Join Bob McGannon for an in-depth discussion in this video Special considerations for new managers, part of Managing Virtual Teams.
Let's say you're buying a used car. You're the brand new owner, but not the first owner. The car has a history. And mostly likely, you will look into the details of that history, so you can better know how and what to do to keep the car in the best condition. As a new manager, you could do the same thing with your remote team. Check into their history to get a sense of how far they've come, and identify some key things they'll need to do to perform at their best.
As you and your team get used to each other, here are a few things to consider: First and foremost, create a communication schedule. This can help your team perform at their best with you at the helm. In an interoffice environment, you would likely be conducting some form of introductions, and setting a schedule for team and individual meetings. Creating a communication plan is exactly the same, just in a more formalized manner. You can touch base with your entire team, and organize a day and time with each.
You can introduce yourself to your team members, and vice versa. This can also help you establish a relationship. And if you can fast track that in a remote environment, it's like fueling up at the pump with premium fuel. It can improve overall performance. Second, allow your team to be the experts, and you serve as learner and leader. What exactly does that mean? They've been around longer than you. So they have the knowledge about what they've done in the past, and how things have gone.
Hence, they are the experts. Do what you can to tap into that knowledge. Learn what they know. And use that information to create a strategy to move your team into the future, powerfully, and effectively. After all, that is the output and characteristic of a good leader. Lastly, be sure your team is mindful of, and reviews, lessons learned. With your car, it doesn't matter if you're the first owner. It matters that you're the current owner.
You don't want to take the car into the snow when it's rear wheel drive and has a low wheelbase. Especially if you just read how the first owner did that, and it cost him $25 hundred dollars in damage. The same goes with your team. It's a waste of resources and effort to make the same mistake twice. If you take the time to ask about and support an objective, non-personal review of lessons learned, you can actually give yourself, and your team, the opportunity to leverage those lessons, and move forward as individuals, and as a team.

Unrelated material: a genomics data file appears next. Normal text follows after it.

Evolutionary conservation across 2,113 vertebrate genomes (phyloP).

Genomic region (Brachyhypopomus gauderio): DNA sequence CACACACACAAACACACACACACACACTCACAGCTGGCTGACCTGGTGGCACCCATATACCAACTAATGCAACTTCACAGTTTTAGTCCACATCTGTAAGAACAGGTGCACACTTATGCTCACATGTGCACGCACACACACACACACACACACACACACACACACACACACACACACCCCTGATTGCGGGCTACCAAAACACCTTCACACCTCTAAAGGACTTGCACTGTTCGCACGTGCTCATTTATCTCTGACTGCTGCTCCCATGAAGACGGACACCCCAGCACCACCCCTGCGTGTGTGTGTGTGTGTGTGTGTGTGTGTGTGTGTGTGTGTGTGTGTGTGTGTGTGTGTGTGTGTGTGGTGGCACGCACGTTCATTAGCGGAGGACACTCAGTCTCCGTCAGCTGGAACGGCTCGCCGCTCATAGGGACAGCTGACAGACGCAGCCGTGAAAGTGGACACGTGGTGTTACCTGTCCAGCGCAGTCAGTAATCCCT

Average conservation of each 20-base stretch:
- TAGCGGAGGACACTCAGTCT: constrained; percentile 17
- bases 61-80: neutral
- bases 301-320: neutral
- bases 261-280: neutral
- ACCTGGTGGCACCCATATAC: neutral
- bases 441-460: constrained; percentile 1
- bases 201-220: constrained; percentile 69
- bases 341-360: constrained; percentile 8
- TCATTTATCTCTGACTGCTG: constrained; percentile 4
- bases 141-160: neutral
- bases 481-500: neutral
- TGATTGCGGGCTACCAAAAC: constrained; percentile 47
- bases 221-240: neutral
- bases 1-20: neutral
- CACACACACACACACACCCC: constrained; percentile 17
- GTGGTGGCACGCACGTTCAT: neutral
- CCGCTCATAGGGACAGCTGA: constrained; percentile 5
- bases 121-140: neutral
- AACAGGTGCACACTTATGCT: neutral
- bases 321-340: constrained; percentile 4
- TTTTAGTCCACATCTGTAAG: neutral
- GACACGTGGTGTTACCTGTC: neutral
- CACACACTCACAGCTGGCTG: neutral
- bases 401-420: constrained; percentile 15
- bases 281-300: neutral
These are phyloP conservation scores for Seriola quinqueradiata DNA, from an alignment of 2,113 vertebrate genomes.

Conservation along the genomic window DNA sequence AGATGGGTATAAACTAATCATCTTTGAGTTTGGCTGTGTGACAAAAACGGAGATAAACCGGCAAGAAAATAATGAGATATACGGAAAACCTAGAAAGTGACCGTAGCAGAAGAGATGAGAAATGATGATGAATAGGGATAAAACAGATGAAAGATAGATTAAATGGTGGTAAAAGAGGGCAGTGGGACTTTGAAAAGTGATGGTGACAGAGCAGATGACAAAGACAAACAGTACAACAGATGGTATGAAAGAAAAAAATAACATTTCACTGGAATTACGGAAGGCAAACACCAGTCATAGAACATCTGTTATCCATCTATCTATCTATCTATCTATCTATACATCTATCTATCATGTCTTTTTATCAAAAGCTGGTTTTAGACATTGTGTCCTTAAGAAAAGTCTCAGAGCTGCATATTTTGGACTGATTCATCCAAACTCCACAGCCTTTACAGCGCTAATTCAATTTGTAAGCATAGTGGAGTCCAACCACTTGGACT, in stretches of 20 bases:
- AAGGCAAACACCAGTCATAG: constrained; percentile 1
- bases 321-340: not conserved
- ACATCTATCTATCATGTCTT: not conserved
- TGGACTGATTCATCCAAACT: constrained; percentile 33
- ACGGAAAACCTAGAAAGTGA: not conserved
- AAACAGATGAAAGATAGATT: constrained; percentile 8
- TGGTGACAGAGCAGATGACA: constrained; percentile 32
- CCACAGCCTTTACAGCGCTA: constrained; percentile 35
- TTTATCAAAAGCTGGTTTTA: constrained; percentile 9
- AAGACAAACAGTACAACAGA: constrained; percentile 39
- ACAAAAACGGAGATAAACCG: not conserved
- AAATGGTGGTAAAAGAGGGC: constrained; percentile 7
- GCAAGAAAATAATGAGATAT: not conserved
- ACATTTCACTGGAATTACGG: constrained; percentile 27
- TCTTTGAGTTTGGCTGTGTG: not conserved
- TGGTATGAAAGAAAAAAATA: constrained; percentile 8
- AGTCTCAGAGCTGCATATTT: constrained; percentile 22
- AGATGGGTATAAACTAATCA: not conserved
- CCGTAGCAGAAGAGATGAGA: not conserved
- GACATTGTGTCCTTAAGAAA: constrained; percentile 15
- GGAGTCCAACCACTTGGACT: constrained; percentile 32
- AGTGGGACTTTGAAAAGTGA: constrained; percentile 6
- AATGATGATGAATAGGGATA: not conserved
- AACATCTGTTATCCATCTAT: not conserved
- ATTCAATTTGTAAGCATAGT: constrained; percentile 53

Here is a tip for doing this efficiently and effectively: In one on one discussions, ask each of your team members what three things work best to help them perform their job, and what three things create the greatest issues for them as they try to do their job. Taking these thoughts into consideration, and acting on them, will put you in a very positive position with your team. Just like driving a car with a manual transmission when you only drive automatics, becoming a new manager of a team, a remote team nonetheless, can be intimidating.
Using these ideas can help you establish a solid platform on which you can build your legacy as quickly as possible. It just takes some time and structure, and before you know it, you're a natural.
Discover how to build rapport, set mutual expectations, communicate, connect, overcome conflict, get work done, and grow the team. Also included is a look at the top five challenges managers face in leading remote teams and helpful solutions that will get your team on track.
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